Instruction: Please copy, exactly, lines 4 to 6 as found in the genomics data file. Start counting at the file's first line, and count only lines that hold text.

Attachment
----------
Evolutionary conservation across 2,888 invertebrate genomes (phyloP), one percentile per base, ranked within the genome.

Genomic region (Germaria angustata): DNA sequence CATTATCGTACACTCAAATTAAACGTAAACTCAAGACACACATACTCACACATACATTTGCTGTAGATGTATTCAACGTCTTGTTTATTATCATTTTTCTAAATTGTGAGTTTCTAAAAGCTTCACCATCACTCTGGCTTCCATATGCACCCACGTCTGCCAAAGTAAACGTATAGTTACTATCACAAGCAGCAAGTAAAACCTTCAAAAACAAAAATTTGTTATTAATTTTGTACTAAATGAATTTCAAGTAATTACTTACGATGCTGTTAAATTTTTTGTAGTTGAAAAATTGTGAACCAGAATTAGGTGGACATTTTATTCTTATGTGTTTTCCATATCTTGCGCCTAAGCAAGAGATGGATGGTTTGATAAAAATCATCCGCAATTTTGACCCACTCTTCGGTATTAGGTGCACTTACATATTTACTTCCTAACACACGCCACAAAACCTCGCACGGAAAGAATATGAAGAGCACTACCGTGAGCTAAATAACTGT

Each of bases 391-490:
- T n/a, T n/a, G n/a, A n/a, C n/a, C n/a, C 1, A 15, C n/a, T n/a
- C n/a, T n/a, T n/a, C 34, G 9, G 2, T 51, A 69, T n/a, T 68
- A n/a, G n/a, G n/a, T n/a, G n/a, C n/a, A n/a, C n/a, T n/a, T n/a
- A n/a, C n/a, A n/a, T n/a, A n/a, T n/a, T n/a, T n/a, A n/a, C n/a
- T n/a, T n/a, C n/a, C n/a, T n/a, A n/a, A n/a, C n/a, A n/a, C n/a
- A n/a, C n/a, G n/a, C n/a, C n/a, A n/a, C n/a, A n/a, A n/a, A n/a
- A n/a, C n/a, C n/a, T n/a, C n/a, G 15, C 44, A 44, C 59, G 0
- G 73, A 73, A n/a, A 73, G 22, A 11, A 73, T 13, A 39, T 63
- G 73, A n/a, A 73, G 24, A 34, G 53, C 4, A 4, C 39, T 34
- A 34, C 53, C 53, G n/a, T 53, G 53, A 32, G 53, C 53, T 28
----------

- T n/a, T n/a, G n/a, A n/a, C n/a, C n/a, C 1, A 15, C n/a, T n/a
- C n/a, T n/a, T n/a, C 34, G 9, G 2, T 51, A 69, T n/a, T 68
- A n/a, G n/a, G n/a, T n/a, G n/a, C n/a, A n/a, C n/a, T n/a, T n/a